Poisoned Apples by Christine Heppermann
Publisher: Greenwillow Books
Publication Date: September 23, 2014
Rating: 3 stars
Source: eARC from Edelweiss
Summary (from Goodreads):
Every little girl goes through her princess phase, whether she wants to be Snow White or Cinderella, Belle or Ariel. But then we grow up. And life is not a fairy tale.
Christine Heppermann's collection of fifty poems puts the ideals of fairy tales right beside the life of the modern teenage girl. With piercing truths reminiscent of Laurie Halse Anderson and Ellen Hopkins, this is a powerful and provocative book for every young woman. E. Lockhart, author of We Were Liars, calls it "a bloody poetic attack on the beauty myth that's caustic, funny, and heartbreaking."
Cruelties come not just from wicked stepmothers, but also from ourselves. There are expectations, pressures, judgment, and criticism. Self-doubt and self-confidence. But there are also friends, and sisters, and a whole hell of a lot of power there for the taking. In fifty poems, Christine Heppermann confronts society head on. Using fairy tale characters and tropes, Poisoned Apples explores how girls are taught to think about themselves, their bodies, and their friends. The poems range from contemporary retellings to first-person accounts set within the original tales, and from deadly funny to deadly serious. Complemented throughout with black-and-white photographs from up-and-coming artists, this is a stunning and sophisticated book to be treasured, shared, and paged through again and again.
What I Liked:
I don't think there are too many YA books written entirely in poetry. There are plenty in verse, but not poetry. This book consists of fifty poems about the life of the modern teenage girl. I love poetry, so when I saw that this one was written entirely in poems, I was all over this. Plus, fairy tale retellings! Each poem is a fairy tale retelling.
I don't think I'm going to summarize fifty poems, but basically, each one tells a different portion of a teenager girl's life. Eating disorders, beauty, sexuality, romance, confidence, parents, alcohol... Heppermann hits all of the topics that most people think relate to teenagers.
By no means do all of these things relate to all teenage girls. I don't have an eating disorder, I don't have horrible parents, I don't drink, I don't hook up with random people, I'm a confident person, I couldn't care less about makeup and beauty flaws and whatnot... basically, the content of each poem had nothing to do with my life, or me. However, I loved reading each one. I love seeing what other teen girls *might* be going through, their lives so very different from mine.
The writing is beautiful. It's poetry, and the writing is so lyrical and poetic. Each poem has a different mood and tone, but the rhyme scheme is pretty consistent. I LOVE this one line:
"You can get lost anywhere." (somewhere in the first 25%)
I love how each poem and each story is also a fairy tale retelling. Sleeping Beauty, Rumpelstiltskin, The Twelve Dancing Princesses, The Princess and the Frog... there are fifty retellings, which is awesome! I confess, I didn't know all of them, but I knew most of them. I do love Grimm's Fairy Tales. *winks* The author's note was awesomeeeee, I never thought about what the author said!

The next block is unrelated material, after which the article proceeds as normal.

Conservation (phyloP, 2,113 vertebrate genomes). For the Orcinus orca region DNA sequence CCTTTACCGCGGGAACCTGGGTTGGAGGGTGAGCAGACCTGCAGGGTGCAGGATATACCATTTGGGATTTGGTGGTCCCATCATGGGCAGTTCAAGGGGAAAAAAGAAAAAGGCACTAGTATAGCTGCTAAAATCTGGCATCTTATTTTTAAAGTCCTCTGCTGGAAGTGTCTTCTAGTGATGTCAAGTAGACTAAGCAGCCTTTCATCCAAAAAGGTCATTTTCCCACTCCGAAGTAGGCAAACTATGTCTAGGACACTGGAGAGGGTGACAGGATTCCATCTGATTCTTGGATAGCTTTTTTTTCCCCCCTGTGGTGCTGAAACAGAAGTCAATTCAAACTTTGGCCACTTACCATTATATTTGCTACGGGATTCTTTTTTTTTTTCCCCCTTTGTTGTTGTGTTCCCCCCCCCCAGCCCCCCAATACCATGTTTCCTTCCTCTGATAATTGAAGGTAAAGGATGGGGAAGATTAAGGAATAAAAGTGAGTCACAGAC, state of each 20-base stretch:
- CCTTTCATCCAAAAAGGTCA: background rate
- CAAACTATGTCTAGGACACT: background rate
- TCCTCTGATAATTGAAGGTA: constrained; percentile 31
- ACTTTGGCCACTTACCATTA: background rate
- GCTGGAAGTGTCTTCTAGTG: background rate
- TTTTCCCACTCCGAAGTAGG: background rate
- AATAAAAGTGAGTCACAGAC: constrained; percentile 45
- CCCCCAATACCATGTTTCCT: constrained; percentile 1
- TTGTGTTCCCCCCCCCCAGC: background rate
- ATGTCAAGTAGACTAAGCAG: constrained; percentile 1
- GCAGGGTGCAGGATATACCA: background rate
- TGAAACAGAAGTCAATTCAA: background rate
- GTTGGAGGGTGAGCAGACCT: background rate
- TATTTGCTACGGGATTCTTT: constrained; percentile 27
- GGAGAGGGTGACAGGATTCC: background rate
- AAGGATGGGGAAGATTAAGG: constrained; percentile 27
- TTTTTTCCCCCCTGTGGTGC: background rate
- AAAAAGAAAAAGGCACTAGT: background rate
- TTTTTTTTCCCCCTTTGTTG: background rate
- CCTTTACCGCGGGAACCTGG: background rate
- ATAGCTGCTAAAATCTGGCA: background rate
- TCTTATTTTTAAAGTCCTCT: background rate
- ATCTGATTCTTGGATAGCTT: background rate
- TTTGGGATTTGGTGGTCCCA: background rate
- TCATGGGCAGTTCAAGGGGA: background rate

What I Did Not Like:
Two things: I didn't connect to the "modern teenage girl" that Heppermann portrayed in her poems, and I didn't understand some of the poems. Let me explain.
While I totally think that this book is relevant, and that each poem is relevant and its message important, I didn't relate. I didn't connect. Call me a snob, "perfect", whatever, I don't care. My life isn't like the girl's life portrayed by these poems. So I didn't connect. Again, NOT saying that these poems aren't relevant or significant.
Second thing: some of the poems, especially towards the end, were confusing. Maybe I wasn't familiar with the particular fairy tale. Most of the time though, I was, but I was confused about the story. I didn't quite grasp the message of the poem, or understand it. This happened with poems mostly towards the end of the book. I wanted to know what Heppermann was trying to say in these poems... but I couldn't figure it out. This is coming from an "expert" poem analyst (I'm making up that title, but seriously, I excel when it comes to poetry and reading between the lines and layers and whatnot).
Would I Recommend It:
I encourage people to read any and all poetry books, because I absolutely LOVE poetry, and most of the time, people don't read enough poetry. HOWEVER, I will say that you can't really read this one as fiction. You can't go in thinking that each poem will be connected, that one will continue the story set by the previous one. Maybe that was supposed to be the case, but it didn't really turn out that way for me. I still recommend this one though.
3 stars. More like 3.5 stars. Not because I didn't like it enough to give it four or five stars. But more like this shouldn't be read as fiction, it will not be easy to relate to for probably most bookworms (generalization here), and it gets confusing towards the end. WONDERFUL poems though!
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